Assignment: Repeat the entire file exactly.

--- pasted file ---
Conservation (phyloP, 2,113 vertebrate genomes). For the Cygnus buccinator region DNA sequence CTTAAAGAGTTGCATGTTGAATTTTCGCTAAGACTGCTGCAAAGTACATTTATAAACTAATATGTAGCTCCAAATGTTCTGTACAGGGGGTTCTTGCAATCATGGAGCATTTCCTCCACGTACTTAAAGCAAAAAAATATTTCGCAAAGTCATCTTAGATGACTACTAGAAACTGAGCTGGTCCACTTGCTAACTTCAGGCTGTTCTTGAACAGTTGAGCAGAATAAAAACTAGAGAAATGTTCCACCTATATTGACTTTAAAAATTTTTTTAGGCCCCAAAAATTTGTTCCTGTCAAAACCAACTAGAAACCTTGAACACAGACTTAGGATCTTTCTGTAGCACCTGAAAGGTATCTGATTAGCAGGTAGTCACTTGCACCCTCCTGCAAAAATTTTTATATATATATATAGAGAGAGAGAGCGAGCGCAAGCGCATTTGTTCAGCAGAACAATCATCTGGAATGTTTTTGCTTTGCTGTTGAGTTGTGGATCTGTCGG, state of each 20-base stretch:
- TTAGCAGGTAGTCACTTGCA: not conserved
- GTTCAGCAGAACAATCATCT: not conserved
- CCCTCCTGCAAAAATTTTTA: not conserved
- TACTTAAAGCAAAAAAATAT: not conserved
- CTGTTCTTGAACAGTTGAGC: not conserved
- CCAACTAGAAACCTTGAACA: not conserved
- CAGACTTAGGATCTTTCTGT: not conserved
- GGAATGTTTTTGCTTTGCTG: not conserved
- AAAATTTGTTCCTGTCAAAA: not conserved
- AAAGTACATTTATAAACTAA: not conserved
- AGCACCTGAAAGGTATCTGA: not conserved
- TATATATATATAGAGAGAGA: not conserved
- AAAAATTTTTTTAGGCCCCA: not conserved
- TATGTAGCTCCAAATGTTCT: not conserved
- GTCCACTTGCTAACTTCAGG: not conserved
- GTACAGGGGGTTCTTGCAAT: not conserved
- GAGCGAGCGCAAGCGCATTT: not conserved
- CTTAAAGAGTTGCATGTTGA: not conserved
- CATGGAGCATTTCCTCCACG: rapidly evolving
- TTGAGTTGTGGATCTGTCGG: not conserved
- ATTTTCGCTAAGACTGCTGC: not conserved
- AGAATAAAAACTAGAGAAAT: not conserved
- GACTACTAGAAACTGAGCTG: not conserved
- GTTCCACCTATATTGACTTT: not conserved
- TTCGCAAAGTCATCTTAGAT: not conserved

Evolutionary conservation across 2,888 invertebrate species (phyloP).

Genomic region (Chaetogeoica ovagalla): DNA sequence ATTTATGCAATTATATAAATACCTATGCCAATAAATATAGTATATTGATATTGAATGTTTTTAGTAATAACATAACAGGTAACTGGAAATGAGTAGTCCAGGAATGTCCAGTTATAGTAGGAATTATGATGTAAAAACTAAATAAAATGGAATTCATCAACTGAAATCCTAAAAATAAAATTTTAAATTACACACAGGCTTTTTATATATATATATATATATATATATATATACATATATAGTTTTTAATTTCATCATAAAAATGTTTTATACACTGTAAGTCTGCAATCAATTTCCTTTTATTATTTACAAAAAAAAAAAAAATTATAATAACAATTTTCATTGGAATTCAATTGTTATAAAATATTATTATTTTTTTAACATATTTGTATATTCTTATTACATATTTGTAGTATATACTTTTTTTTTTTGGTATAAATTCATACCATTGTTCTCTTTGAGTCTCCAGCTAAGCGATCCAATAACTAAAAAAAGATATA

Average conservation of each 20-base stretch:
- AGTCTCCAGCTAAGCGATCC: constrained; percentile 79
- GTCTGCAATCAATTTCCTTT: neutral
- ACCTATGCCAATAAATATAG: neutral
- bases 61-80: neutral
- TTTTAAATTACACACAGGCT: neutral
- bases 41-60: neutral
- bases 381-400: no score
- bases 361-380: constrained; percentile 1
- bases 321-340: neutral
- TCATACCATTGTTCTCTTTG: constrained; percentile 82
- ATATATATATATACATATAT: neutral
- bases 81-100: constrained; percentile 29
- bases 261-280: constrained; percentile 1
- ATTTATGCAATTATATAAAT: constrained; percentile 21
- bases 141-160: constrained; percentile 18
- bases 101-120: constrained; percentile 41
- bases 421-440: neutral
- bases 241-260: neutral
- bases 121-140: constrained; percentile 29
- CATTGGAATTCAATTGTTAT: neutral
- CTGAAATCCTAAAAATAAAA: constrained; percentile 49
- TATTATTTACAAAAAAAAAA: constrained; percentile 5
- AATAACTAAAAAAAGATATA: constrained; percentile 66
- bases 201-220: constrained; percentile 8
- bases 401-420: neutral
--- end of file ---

Conservation (phyloP, 2,113 vertebrate genomes). For the Cygnus buccinator region DNA sequence CTTAAAGAGTTGCATGTTGAATTTTCGCTAAGACTGCTGCAAAGTACATTTATAAACTAATATGTAGCTCCAAATGTTCTGTACAGGGGGTTCTTGCAATCATGGAGCATTTCCTCCACGTACTTAAAGCAAAAAAATATTTCGCAAAGTCATCTTAGATGACTACTAGAAACTGAGCTGGTCCACTTGCTAACTTCAGGCTGTTCTTGAACAGTTGAGCAGAATAAAAACTAGAGAAATGTTCCACCTATATTGACTTTAAAAATTTTTTTAGGCCCCAAAAATTTGTTCCTGTCAAAACCAACTAGAAACCTTGAACACAGACTTAGGATCTTTCTGTAGCACCTGAAAGGTATCTGATTAGCAGGTAGTCACTTGCACCCTCCTGCAAAAATTTTTATATATATATATAGAGAGAGAGAGCGAGCGCAAGCGCATTTGTTCAGCAGAACAATCATCTGGAATGTTTTTGCTTTGCTGTTGAGTTGTGGATCTGTCGG, state of each 20-base stretch:
- TTAGCAGGTAGTCACTTGCA: not conserved
- GTTCAGCAGAACAATCATCT: not conserved
- CCCTCCTGCAAAAATTTTTA: not conserved
- TACTTAAAGCAAAAAAATAT: not conserved
- CTGTTCTTGAACAGTTGAGC: not conserved
- CCAACTAGAAACCTTGAACA: not conserved
- CAGACTTAGGATCTTTCTGT: not conserved
- GGAATGTTTTTGCTTTGCTG: not conserved
- AAAATTTGTTCCTGTCAAAA: not conserved
- AAAGTACATTTATAAACTAA: not conserved
- AGCACCTGAAAGGTATCTGA: not conserved
- TATATATATATAGAGAGAGA: not conserved
- AAAAATTTTTTTAGGCCCCA: not conserved
- TATGTAGCTCCAAATGTTCT: not conserved
- GTCCACTTGCTAACTTCAGG: not conserved
- GTACAGGGGGTTCTTGCAAT: not conserved
- GAGCGAGCGCAAGCGCATTT: not conserved
- CTTAAAGAGTTGCATGTTGA: not conserved
- CATGGAGCATTTCCTCCACG: rapidly evolving
- TTGAGTTGTGGATCTGTCGG: not conserved
- ATTTTCGCTAAGACTGCTGC: not conserved
- AGAATAAAAACTAGAGAAAT: not conserved
- GACTACTAGAAACTGAGCTG: not conserved
- GTTCCACCTATATTGACTTT: not conserved
- TTCGCAAAGTCATCTTAGAT: not conserved

Evolutionary conservation across 2,888 invertebrate species (phyloP).

Genomic region (Chaetogeoica ovagalla): DNA sequence ATTTATGCAATTATATAAATACCTATGCCAATAAATATAGTATATTGATATTGAATGTTTTTAGTAATAACATAACAGGTAACTGGAAATGAGTAGTCCAGGAATGTCCAGTTATAGTAGGAATTATGATGTAAAAACTAAATAAAATGGAATTCATCAACTGAAATCCTAAAAATAAAATTTTAAATTACACACAGGCTTTTTATATATATATATATATATATATATATATACATATATAGTTTTTAATTTCATCATAAAAATGTTTTATACACTGTAAGTCTGCAATCAATTTCCTTTTATTATTTACAAAAAAAAAAAAAATTATAATAACAATTTTCATTGGAATTCAATTGTTATAAAATATTATTATTTTTTTAACATATTTGTATATTCTTATTACATATTTGTAGTATATACTTTTTTTTTTTGGTATAAATTCATACCATTGTTCTCTTTGAGTCTCCAGCTAAGCGATCCAATAACTAAAAAAAGATATA

Average conservation of each 20-base stretch:
- AGTCTCCAGCTAAGCGATCC: constrained; percentile 79
- GTCTGCAATCAATTTCCTTT: neutral
- ACCTATGCCAATAAATATAG: neutral
- bases 61-80: neutral
- TTTTAAATTACACACAGGCT: neutral
- bases 41-60: neutral
- bases 381-400: no score
- bases 361-380: constrained; percentile 1
- bases 321-340: neutral
- TCATACCATTGTTCTCTTTG: constrained; percentile 82
- ATATATATATATACATATAT: neutral
- bases 81-100: constrained; percentile 29
- bases 261-280: constrained; percentile 1
- ATTTATGCAATTATATAAAT: constrained; percentile 21
- bases 141-160: constrained; percentile 18
- bases 101-120: constrained; percentile 41
- bases 421-440: neutral
- bases 241-260: neutral
- bases 121-140: constrained; percentile 29
- CATTGGAATTCAATTGTTAT: neutral
- CTGAAATCCTAAAAATAAAA: constrained; percentile 49
- TATTATTTACAAAAAAAAAA: constrained; percentile 5
- AATAACTAAAAAAAGATATA: constrained; percentile 66
- bases 201-220: constrained; percentile 8
- bases 401-420: neutral